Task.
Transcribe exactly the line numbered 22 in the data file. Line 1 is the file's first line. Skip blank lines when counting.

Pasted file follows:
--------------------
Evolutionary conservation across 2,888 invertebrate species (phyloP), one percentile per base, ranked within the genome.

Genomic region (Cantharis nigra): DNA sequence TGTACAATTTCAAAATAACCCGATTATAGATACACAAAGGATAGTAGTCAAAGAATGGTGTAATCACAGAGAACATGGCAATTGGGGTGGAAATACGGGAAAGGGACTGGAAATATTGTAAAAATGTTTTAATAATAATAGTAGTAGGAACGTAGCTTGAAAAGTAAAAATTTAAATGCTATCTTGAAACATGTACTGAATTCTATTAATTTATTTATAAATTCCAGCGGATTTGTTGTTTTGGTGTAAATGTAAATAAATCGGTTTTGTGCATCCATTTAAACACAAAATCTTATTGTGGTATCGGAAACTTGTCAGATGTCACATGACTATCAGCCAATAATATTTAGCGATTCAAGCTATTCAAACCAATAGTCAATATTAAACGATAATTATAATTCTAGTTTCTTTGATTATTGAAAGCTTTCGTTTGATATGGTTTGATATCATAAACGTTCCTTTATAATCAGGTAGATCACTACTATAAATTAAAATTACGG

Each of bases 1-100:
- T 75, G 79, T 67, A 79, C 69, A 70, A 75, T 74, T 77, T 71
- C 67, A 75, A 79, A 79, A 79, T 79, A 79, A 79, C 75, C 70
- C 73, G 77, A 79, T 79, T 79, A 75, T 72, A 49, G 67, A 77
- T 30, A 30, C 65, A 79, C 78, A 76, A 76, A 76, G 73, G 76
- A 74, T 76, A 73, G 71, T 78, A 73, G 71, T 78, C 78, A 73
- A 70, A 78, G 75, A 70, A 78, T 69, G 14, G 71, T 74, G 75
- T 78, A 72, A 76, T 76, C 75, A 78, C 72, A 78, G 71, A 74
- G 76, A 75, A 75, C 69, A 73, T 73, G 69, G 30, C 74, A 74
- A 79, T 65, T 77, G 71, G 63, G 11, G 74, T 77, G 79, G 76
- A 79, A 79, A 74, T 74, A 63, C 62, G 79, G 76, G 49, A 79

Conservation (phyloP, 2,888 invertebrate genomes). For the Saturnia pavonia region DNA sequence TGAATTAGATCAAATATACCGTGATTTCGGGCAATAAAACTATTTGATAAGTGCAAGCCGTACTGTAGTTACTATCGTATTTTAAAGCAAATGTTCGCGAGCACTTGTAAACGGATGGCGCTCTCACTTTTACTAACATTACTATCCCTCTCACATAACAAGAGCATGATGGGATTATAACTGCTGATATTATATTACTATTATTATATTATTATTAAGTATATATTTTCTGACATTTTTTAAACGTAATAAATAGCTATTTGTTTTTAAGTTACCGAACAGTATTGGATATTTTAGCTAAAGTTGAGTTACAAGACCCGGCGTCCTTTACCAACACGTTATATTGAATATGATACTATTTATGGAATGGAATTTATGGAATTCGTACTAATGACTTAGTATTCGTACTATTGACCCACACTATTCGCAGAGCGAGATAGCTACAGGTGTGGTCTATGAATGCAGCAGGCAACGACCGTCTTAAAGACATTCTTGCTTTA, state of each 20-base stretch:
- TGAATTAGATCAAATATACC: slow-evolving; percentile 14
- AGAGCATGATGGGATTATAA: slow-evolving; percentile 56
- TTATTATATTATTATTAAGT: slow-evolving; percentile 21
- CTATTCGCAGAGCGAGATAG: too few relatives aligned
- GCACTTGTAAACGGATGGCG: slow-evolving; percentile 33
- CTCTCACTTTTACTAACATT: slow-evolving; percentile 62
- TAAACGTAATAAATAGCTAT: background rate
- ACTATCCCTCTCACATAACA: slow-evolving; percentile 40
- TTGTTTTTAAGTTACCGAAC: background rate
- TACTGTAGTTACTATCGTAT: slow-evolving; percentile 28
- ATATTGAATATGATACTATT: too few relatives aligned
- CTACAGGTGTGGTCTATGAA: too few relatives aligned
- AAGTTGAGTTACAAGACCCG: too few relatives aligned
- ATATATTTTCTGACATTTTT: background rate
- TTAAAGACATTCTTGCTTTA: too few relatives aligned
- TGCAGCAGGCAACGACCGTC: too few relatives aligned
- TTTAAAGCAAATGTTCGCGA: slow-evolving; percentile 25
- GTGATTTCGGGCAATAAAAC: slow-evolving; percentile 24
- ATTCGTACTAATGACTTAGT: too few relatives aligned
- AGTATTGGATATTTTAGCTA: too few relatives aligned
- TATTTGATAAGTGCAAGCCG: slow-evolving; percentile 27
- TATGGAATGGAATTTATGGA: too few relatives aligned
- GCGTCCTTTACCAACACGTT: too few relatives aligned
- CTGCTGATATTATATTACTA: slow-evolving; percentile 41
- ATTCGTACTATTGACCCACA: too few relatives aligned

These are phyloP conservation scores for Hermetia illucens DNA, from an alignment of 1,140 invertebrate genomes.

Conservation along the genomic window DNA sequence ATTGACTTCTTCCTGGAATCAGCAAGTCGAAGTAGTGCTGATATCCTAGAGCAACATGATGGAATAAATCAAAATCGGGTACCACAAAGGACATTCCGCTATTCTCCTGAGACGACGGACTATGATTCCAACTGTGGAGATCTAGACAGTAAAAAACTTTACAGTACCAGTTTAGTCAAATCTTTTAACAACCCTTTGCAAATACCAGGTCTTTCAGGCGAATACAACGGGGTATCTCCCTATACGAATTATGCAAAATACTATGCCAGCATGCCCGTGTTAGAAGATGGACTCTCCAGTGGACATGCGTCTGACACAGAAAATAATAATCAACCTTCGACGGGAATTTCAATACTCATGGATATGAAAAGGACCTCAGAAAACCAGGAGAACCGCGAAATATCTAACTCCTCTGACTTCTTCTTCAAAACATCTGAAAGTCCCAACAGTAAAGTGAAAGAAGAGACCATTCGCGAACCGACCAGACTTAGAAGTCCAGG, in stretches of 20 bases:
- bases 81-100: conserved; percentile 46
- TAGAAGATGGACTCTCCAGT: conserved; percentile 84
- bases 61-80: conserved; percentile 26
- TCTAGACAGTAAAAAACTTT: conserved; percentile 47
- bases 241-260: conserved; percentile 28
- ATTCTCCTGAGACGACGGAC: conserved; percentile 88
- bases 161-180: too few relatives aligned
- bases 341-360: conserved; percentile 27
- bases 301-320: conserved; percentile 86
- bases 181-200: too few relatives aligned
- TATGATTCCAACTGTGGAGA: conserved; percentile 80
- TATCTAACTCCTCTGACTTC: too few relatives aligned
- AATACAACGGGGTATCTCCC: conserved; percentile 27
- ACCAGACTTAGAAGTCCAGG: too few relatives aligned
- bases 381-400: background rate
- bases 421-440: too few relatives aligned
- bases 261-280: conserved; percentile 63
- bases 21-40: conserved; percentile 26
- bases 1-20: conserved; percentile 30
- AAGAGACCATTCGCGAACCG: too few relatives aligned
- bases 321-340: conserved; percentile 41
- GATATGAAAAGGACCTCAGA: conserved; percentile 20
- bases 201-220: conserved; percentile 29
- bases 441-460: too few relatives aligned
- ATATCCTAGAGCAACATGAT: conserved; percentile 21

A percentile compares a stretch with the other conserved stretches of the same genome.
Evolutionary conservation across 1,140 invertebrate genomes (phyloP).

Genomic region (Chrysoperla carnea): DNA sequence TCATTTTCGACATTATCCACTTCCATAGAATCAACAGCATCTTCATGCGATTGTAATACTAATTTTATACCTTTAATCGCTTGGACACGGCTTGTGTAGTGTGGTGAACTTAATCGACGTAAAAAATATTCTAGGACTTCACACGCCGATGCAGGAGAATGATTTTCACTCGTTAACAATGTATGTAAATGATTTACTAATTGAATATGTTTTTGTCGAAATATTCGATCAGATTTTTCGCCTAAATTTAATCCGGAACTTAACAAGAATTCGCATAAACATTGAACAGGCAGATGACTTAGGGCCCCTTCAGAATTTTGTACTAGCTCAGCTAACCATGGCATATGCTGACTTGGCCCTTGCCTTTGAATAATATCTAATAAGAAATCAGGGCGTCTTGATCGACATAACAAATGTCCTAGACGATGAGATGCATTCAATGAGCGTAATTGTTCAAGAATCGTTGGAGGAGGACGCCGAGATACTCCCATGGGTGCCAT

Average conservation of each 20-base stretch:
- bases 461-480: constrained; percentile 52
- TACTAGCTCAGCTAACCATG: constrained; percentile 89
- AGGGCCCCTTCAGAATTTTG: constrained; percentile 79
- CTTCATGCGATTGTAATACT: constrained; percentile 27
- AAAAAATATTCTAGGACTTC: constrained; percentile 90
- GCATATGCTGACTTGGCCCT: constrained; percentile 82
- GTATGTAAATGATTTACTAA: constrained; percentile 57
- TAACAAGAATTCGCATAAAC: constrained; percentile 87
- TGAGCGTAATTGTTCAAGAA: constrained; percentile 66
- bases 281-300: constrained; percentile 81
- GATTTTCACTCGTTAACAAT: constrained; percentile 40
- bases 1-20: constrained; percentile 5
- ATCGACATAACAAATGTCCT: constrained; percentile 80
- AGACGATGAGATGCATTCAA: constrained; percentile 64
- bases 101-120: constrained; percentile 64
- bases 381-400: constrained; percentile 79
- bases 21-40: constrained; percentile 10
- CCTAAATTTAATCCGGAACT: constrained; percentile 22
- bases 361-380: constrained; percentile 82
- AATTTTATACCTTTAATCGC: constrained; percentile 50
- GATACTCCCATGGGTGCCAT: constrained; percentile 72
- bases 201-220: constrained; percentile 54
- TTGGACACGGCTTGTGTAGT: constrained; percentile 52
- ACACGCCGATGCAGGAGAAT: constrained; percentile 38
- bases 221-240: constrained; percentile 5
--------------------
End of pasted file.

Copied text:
- ACTATCCCTCTCACATAACA: slow-evolving; percentile 40